Using the data in Table 3, the probability of medication error is calculated as: P( Error) = Number of cases with errors / Number of cases = 6/18 = 0.33 Above calculations show that probability of medication error and length of shift are not independent of each other. Knowing the length of the shift tells us something about the probability of error in that shift. But consider the situation where we are examining these two events among cases where the provider was fatigued. Now the population of cases we are examining is reduced to the cases 1 through 8. With this population, calculation of the probabilities yields: P( Error | Fatigued)
= 0.50 Among fatigued providers, medication error is independent of length of work shift. The procedures used in this example, namely calculating the joint probability and examining to see if it is approximately equal to product of the marginal is one way of verifying independence. Independence can also be examined by calculating conditional probabilities. As before conditional probabilities are calculated by restricting the population size. For example, in the population of fatigued providers (i.e. in cases 1 through 8) there are several cases of working in long shift (i.e. in cases 1, 2, 5, and 8). We can use this information to calculate conditional probabilities: P( Error | Fatigue) = 0.50 Again we observe that among fatigued workers knowing that the work shift was long adds no information to the probability of medication error. The above procedures shows how independence can be verified by counting cases in reduced populations. In case there is considerable amount of data available inside a database, the approach can easily be implemented by using Standard Query Language. To calculate the conditional probability of an event, all we need to do is to run a select query that would select the condition and count the number of events of interest. (2) Correlation AnalysisOne way for verifying independence so is to examine the correlations. Two events that are correlated are dependent. For example in Table 4, we can examine the relationship between age and blood pressure by calculating the correlation between these two variables.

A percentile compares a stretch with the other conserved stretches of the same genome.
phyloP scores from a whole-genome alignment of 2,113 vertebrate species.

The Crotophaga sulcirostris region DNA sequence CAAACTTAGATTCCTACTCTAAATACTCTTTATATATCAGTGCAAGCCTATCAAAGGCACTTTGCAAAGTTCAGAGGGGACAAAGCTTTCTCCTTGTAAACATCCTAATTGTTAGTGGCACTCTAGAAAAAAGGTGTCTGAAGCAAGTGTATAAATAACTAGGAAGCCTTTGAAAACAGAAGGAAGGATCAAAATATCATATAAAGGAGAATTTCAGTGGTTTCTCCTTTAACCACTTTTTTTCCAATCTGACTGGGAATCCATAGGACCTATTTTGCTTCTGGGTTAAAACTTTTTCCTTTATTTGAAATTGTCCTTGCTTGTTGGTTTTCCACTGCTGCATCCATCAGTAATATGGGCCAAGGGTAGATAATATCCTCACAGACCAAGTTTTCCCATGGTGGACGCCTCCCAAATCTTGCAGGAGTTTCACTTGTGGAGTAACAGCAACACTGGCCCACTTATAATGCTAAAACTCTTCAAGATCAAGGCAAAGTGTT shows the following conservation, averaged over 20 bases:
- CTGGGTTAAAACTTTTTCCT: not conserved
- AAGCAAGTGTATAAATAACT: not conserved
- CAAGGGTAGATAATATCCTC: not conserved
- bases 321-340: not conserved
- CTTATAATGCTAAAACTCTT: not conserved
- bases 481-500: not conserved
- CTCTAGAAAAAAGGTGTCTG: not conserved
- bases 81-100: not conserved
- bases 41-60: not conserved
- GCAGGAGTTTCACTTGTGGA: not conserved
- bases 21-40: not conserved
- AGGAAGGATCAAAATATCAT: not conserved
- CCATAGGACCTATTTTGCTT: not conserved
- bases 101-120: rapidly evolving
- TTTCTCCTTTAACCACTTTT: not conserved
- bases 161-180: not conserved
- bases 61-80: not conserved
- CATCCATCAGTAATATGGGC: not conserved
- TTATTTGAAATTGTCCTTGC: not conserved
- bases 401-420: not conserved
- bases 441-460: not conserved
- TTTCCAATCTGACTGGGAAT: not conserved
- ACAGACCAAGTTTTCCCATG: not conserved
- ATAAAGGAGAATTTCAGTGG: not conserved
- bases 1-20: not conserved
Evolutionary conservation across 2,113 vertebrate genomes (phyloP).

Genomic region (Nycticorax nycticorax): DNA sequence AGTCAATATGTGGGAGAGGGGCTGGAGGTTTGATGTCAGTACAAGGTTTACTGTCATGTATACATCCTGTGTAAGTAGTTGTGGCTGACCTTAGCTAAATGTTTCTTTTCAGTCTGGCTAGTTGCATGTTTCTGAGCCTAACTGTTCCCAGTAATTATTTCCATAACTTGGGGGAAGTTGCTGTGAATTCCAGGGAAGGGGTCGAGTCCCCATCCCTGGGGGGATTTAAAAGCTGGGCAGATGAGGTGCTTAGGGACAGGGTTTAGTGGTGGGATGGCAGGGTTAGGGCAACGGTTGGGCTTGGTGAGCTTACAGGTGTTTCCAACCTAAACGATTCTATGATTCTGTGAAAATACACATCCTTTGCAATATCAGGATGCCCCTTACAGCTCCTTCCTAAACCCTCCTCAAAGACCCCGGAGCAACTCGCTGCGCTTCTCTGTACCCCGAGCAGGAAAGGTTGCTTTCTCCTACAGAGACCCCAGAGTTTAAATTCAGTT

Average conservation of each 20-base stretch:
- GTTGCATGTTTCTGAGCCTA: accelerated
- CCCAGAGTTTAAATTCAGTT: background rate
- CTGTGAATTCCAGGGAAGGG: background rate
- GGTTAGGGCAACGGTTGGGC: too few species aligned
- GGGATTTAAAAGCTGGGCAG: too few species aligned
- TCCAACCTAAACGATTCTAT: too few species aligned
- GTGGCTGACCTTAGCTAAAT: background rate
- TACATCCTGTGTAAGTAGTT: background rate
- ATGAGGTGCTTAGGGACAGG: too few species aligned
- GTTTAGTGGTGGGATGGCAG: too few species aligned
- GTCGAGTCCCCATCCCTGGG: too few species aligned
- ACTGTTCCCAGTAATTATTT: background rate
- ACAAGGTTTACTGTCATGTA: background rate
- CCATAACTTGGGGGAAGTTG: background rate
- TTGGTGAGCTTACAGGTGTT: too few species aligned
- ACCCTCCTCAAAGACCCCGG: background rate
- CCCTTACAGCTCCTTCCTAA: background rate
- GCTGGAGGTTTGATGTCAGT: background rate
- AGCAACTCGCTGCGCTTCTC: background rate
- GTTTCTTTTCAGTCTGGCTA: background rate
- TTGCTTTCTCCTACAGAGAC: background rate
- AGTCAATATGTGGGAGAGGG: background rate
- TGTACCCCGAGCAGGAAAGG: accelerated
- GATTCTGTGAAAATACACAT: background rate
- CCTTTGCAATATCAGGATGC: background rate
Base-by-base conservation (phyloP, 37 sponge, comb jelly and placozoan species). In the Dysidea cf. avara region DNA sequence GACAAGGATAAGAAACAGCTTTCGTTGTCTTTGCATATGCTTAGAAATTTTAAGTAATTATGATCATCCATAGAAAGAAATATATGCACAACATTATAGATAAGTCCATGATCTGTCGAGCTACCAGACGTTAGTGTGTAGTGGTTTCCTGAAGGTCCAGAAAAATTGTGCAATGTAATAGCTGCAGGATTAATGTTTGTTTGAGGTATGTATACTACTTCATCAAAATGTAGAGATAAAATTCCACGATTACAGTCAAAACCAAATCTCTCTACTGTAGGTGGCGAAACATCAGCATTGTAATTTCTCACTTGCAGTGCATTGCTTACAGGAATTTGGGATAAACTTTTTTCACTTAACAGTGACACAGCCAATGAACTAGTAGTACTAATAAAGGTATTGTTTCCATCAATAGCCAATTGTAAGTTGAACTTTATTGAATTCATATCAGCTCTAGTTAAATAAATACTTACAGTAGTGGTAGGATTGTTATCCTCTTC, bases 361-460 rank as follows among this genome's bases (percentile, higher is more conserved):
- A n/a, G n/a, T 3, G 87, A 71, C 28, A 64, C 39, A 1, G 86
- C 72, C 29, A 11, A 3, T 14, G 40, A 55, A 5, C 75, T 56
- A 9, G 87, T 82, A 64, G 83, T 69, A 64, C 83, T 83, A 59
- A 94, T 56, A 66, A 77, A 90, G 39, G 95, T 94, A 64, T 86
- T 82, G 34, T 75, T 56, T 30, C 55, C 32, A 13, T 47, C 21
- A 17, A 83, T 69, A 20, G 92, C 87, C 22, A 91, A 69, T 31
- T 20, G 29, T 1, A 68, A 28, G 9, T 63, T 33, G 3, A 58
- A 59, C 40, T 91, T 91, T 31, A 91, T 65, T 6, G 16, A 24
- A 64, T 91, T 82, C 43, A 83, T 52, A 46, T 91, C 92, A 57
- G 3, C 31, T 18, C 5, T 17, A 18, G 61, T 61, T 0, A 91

Table 4: Relationship between Age and Blood Pressure in 7 Patients The correlation between the age and blood pressure, in the sample of data in Table 4, is 0.91. This correlation is relatively high and suggests that knowing something about the age of the person will tell us a great deal about the blood pressure. Therefore, age and blood pressure are dependent in our sample. Correlations can also be used to verify conditional independence. To examine independence of event A and B, in population where event C has occurred, we need to introduce three pair wise correlations. Assume:
Events A and B are conditionally independent of each other if the "Vanishing Partial Correlation" condition holds. This condition states: R_{ab}= R_{ac }R_{cb} Using the data in Table 4, we calculate the following correlations:
Examination of the data shows that the vanishing partial correlation holds (~ means approximate equality): R_{age, blood pressure} = 0.91 ~ 0.82 * 0.95 = R_{age, weight *} R_{ weight, blood pressure} Therefore, we can conclude that given the patients' weight, the variables age and blood pressure are independent of each other because they have a partial correlation of zero. (3) Directly Expert QueriesIt is not always possible to gather data. Sometimes independence must be verified subjectively by asking about the relationship among the variables from a knowledgeable expert. Unconditional independence can be verified by asking the expert to tell if knowledge of one event will tell us a lot about the likelihood of another. Conditional independence can be verified by repeating the same task but now within specific populations. Gustafson and others (1973a) described a procedure for assessing independence by directly querying experts: